“Yes,” Matthew replied. “When the inspector and the other sergeant came to the house, I heard them say something about a body of a student being found. Who is it?”
“We’re still trying to identify him. Do you have any idea who it might be?”
Matthew blinked and seemed to be thinking. “I suppose it might be Jack, he’s had a couple of bad trips. Is the body, er, the same ethnicity as you?”
“It’s not Jack then. I’m afraid I don’t know.”
“That’s okay. Can you tell us where you’ve been for the last few days?”
“I’ve been at Dad’s.”
“What?” James exclaimed.
“I’ve been asleep most of the time, but I don’t remember going anywhere else until Dad said we had to go to Mum’s this morning.”
“Why did your Dad say that?” Tomlinson asked.
“There were problems at work he needed to sort out, so he couldn’t stay with me, so I had to go to Mum’s.”
“Why did you go to your Dad’s?”
“I wasn’t feeling well. I’d gone to the department to give Liam Armstrong a mobile SIM. I’d had to swap mine for one he’d given me. Then, when I was there, I started feeling unwell, so Dad said he’d take me to his home.” Matthew closed his eyes. “I’m sorry, I’m feeling tired again.”
“That’s all right. You get some more sleep.”
James and Tomlinson left the hospital room. James nodded to the constable who was sitting outside.
“Do you believe him?” James asked, as they walked back down the corridor.
“Yes,” Tomlinson replied. “He’s clearly still whoozy, and, if he was deliberately lying, he could say he wasn’t aware of what he told us, but he seems genuine to me.”
“And it explains why no-one remembers him saying ‘goodbye’, because he expected just to be giving Armstrong the SIM and rejoining the group, so he wouldn’t be gone for very long.”
They drove back to the station, and then walked in together. They were met by Stephens, who was having trouble containing a grin.
“So, what’s so funny?” James asked.
“Bradshaw was being brought for interview – she’d been fine for the M.O. so he said there was no reason why we couldn’t interview her – when Carmichael arrived. I’m not sure which one of them started it, but in no time at all they were screaming things at each other and both accusing the other of being at fault. In my days in uniform I attended some lively domestic incidents, but this was on a par with the worst of them.”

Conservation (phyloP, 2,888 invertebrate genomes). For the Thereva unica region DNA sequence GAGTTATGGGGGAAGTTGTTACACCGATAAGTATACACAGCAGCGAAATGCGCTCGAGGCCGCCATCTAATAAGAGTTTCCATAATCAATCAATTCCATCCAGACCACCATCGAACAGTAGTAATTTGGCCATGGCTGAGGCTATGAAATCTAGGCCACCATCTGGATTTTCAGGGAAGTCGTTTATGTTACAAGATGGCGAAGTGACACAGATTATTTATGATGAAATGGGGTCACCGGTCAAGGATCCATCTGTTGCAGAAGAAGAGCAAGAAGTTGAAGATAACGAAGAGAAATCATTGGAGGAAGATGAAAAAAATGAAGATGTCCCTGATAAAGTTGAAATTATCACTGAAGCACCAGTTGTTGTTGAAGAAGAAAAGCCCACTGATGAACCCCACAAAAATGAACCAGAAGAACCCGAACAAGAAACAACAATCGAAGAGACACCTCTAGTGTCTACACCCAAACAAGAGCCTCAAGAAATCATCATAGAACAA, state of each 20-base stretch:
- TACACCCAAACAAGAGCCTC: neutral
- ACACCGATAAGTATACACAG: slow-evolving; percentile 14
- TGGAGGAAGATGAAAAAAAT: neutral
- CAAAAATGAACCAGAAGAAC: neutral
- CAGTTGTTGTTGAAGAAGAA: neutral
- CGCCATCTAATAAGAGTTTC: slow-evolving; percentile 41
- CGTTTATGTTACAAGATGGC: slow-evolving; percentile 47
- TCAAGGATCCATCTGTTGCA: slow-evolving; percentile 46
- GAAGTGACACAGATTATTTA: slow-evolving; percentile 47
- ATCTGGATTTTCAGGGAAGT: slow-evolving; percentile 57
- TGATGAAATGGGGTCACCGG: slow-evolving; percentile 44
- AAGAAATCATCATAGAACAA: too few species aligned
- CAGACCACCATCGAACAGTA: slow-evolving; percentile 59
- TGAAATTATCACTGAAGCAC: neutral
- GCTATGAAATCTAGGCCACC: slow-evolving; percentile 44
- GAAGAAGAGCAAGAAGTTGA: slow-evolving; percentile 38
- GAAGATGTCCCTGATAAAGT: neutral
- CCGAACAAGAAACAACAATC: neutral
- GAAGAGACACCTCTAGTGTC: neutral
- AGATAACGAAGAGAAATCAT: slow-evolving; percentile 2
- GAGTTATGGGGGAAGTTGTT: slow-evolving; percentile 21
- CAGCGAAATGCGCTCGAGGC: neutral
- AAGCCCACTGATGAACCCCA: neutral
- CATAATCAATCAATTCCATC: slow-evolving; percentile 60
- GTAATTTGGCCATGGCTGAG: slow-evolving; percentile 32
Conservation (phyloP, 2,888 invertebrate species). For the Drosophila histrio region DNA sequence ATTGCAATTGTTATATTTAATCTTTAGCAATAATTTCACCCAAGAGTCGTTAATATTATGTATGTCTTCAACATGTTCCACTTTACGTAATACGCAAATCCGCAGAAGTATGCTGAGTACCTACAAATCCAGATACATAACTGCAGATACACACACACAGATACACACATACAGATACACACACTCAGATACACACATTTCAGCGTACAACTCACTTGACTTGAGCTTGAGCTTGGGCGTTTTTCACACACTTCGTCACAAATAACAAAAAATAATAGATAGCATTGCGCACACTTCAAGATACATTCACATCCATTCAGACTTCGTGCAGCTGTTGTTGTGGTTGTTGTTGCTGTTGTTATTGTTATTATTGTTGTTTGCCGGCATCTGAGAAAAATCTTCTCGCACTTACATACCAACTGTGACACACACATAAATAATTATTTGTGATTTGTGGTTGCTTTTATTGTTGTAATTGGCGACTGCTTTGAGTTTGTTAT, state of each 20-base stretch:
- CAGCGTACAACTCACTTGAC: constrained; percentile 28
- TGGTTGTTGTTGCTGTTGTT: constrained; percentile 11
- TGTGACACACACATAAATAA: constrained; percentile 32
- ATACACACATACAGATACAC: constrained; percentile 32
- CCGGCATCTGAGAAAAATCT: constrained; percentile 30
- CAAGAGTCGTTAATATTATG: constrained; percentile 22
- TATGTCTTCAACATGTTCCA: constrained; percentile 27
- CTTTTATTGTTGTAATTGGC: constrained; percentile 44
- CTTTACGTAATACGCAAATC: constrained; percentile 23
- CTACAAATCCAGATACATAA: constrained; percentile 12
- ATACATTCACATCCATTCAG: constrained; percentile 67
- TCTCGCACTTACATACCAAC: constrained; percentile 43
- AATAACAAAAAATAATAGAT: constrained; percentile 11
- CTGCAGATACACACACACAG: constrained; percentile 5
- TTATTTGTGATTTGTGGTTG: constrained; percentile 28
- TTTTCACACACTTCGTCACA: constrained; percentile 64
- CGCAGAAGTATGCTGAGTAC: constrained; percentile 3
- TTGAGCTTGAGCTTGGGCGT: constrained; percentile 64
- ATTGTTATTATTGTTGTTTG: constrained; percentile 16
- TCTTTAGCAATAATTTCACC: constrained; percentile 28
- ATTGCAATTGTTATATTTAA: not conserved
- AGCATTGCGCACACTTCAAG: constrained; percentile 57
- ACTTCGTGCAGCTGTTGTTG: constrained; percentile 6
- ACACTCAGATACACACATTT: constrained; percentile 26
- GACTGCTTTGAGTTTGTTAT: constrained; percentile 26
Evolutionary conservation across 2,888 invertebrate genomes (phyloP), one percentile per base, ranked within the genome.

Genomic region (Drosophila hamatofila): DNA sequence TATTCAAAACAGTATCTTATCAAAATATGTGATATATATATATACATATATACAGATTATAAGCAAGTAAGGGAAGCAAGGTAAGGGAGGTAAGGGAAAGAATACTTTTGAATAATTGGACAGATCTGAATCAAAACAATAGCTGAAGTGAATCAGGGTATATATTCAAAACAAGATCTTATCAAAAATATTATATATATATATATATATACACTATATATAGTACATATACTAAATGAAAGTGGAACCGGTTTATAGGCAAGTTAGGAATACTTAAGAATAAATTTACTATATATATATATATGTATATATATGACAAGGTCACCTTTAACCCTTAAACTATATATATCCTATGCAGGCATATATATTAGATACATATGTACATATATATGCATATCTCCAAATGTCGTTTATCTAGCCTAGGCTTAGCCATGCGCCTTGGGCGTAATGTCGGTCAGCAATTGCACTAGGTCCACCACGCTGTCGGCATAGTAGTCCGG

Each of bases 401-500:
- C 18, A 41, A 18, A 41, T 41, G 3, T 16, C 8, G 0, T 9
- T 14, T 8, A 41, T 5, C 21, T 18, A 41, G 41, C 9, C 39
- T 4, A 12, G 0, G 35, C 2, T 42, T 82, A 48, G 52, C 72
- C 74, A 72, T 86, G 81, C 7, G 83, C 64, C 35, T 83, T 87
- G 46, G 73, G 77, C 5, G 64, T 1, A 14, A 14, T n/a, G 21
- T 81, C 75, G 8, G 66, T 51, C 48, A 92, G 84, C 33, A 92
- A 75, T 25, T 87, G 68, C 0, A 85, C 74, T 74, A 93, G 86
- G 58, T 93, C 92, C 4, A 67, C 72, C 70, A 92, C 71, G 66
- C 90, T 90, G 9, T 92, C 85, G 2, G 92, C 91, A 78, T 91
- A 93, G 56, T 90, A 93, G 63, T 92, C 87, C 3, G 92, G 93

“And what happened?”
“They were physically separated, and Bradshaw was taken back to a cell, because there was no way we could interview her the state she was in. Carmichael is waiting for you to interview him; he’s insisting he has nothing he can tell us. And Armstrong is refusing to talk, but a search of his flat has produced all sorts of dubious substances.”
“Do we have any further details about the dead body?”
“Not that I’ve heard of, but the DCI might have further information by now. He was on the telephone when I came down to meet you. He was using your office.”
They walked through the station to James’ office, where they found Dallimore working on his laptop.
“Hathaway,” he said, “your Chief Superintendent said it would be all right if I borrowed your office for an hour or two.”
“Of course, sir.” James cast a quick glance round, but it looked as though Dallimore had simply put his laptop on the desk and ignored anything else.
“The pathologist is still waiting for the body to thaw completely before doing a full post mortem,” Dallimore said. “However, she confirms there are cuts to the body which would have led to significant blood loss. Whether they were sufficient to cause death she can’t yet say.”
Dallimore was about to say more when the phone rang, and James answered it. “Put them through,” he said, and passed the receiver to Tomlinson.
“Hello,” she said. “Hello, Sophie, yes of course I remember you.” She listened, then said, “Do you have any photos you could show us? Excellent, I’ll come over straight away.”
When she had replaced the receiver she said, “That was Sophie Waldron, you remember she was the one who told us about Matthew Carmichael’s bicycle. They’ve heard about the body in the freezer, the grapevine has worked rapidly, and they wondered if it was one of the students they haven’t seen for a few days. The thing is, he has a bicycle which is the same type as Matthew’s. I thought it would be worth following up.”
“Yes, definitely,” James replied. “And I’ll go and have a word with Professor Carmichael, which will leave my office free for you, sir.”